VIX Futures/Options

Discussion in 'Options' started by heech, May 19, 2009.

  1. heech



    I'm still trying to understand how to work with VIX futures/options. Let's talk about specific example:

    - VIXFF, Jun options with strike = 30, priced at $2.55.

    - VXM9, Jun futures, priced at $30.40.

    My understanding is that VIXFF will expire on June 17th, two days before expiration for the rest of the option universe. At expiration, VIXFF will be cash-settled based on calculation of IV SPY options expiring in *July*.

    Is this, or is this not identical to the value of the *June* futures (VXM9)? Is VXM9 also settled on the same day, with the same calculation?

    In other words, is VXM9 the actual underlying for VIXFF? I would have thought the answer was a clear yes, but CBOE gives sort of a mixed message on its website:

    The language here says the futures gives a "general idea" of the settlement price... is it just a "general" idea, or is the future the *actual* underlying?

    Could I do the equivalent of a buy-write strategy, by going long VXM9 while selling VXFFE?
  2. gkishot


    VXM9 is the actual underlying for VXFFE.

    VXM9 = strike + VIX JUN call - VIX JUN put.
  3. heech


    Great, thanks for that. I was also confused because of an entry in blog, which seems like a very authoratative source on all things VIX related:

    "For anyone looking to trade September VIX options, the underlying to focus on is October VIX futures, which is why the September VIX 20 calls are currently quoted at 8.80 – 9.10."

    I assume he misspoke... October VIX options underlying = October VIX futures.
  5. heech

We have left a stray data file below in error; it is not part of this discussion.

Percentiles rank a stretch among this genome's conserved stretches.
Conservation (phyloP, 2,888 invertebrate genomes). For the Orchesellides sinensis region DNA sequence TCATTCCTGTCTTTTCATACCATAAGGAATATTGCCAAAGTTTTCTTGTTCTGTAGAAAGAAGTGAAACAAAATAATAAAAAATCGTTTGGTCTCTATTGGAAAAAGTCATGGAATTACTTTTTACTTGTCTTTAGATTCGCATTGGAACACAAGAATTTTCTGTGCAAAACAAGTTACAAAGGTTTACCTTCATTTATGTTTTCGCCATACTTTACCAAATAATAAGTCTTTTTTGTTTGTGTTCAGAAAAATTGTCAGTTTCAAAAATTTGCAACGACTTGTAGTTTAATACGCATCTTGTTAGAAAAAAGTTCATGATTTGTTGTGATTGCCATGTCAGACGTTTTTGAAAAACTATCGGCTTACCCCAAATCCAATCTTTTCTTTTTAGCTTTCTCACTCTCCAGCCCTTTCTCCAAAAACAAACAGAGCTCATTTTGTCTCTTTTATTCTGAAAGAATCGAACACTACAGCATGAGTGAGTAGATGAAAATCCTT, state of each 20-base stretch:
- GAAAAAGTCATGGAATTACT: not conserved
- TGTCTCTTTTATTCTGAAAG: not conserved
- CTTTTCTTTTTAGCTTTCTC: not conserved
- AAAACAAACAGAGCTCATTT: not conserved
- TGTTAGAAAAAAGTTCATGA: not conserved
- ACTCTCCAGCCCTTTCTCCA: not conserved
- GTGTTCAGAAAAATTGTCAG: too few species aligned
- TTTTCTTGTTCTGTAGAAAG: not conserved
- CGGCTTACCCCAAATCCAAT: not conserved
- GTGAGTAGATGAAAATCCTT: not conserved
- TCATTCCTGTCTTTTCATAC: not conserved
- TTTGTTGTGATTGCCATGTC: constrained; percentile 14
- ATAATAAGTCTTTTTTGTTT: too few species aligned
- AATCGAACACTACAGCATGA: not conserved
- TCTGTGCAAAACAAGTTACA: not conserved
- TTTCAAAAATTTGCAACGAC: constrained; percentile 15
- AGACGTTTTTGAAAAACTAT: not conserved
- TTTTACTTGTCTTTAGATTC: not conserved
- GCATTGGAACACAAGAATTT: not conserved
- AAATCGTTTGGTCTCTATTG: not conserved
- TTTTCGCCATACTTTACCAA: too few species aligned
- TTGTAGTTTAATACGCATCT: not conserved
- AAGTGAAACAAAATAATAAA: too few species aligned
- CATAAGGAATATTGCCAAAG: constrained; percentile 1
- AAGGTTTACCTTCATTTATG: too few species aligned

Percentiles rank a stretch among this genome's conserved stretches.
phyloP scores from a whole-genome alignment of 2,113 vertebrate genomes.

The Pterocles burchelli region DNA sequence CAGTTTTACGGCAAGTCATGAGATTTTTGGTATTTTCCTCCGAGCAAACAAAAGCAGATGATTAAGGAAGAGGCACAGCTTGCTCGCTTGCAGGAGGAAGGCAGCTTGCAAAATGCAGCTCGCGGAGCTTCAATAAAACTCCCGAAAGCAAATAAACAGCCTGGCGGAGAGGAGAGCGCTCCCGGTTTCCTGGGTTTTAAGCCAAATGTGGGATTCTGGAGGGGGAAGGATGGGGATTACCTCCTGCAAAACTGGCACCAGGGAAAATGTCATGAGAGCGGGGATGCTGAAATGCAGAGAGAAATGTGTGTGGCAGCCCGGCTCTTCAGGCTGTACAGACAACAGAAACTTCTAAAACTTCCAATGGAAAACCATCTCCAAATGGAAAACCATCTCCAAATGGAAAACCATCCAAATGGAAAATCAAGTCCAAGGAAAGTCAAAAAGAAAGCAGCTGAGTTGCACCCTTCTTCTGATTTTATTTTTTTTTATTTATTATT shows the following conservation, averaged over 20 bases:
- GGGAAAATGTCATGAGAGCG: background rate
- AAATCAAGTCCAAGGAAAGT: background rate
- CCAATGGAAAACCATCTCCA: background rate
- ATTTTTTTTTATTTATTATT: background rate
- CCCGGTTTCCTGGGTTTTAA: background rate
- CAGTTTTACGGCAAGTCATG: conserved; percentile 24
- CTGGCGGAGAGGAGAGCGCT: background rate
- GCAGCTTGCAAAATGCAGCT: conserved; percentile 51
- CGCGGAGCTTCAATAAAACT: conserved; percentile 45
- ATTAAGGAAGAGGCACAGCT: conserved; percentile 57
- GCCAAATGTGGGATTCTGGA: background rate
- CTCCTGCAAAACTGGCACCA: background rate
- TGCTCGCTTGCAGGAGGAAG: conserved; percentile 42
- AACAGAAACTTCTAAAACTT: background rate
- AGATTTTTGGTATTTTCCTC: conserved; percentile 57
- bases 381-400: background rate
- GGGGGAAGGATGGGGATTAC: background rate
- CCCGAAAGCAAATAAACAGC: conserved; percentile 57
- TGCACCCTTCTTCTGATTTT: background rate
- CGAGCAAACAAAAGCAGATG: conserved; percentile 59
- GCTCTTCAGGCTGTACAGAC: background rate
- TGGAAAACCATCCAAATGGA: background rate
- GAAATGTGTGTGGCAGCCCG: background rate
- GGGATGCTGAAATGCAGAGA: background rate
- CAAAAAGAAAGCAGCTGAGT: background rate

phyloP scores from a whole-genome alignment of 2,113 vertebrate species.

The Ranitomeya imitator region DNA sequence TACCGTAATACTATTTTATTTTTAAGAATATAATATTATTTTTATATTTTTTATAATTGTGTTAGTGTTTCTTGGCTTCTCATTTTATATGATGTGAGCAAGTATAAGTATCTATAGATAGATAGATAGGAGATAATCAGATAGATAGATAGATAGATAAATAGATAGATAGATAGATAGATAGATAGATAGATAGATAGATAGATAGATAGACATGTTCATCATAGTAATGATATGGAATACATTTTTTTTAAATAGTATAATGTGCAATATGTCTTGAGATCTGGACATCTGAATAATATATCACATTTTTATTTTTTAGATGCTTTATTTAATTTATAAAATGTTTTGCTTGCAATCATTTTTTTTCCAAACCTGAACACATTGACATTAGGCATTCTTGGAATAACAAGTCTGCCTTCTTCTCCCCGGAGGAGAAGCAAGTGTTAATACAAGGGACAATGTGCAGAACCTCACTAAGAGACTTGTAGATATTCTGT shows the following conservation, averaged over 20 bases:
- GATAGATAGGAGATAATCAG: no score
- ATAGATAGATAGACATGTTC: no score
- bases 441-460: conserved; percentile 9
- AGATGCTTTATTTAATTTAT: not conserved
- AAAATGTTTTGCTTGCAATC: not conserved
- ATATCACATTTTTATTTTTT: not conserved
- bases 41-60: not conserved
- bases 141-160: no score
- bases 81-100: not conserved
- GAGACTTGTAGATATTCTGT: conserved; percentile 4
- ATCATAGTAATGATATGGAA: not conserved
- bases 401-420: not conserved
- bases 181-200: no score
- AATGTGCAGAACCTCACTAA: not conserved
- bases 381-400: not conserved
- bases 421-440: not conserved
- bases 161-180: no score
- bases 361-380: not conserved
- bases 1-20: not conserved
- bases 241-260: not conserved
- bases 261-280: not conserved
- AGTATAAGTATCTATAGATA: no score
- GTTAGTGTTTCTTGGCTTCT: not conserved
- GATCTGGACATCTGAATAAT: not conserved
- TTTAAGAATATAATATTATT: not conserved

Follow-up question... I've just noticed the multiplier on the VX future is 1000... meaning a single futures contract is $30k.

    But the option multiplier still seems to be "100"... selling one options ($3.50 each) = $350, for example.

    I *believe* this means that 10 VIX options contract = 1 VX future, correct?
  6. dmo


    The original (and still more liquid) vix futures contracts have a multiplier of 1000. Those are the ones with the symbol VX, as in VXM9 for June futures.

    A few months ago they introduced the vix mini futures contracts, which are 1/10 the size (multiplier of 100, just like the options). These have the symbol VM.

    Every time I did and was right I STILL LOST MONEY.

    Stay Away
  8. heech


    Very, very helpful. You're right, VM is really far less liquid, and makes it difficult for my autotrader to function correctly...

    But I guess I could always have it take bars/prices from VX, and just place orders on VM...? I'm sure the two are always arb'ed together anyways.
  9. heech


    I thought I'd share what I'm going to be doing with VIX... it's a variant of what I'm already doing with equities.

    I think the IV premium in the VIX options are rich. Probably not too surprising, since there are probably a lot of institutional/retail buyers who are buying insurance with them, without being too concerned about the premium they're paying.

    There are of course lots of ways to short rich options... but I figured I'd use my automated code, and try doing a modified delta-hedge on the VIX options with the VIX futures.
  10. Does futures vix converge to cash vix level on option expiration and the cash vix level is used to calculate whether the option is in or out of money? But the historical data of vix futures front month is always out of line on the settlement day at option expiration so which 1 is used for in or out of money option?

    Anyone know any brokers that offer binary options?
    #10     May 25, 2009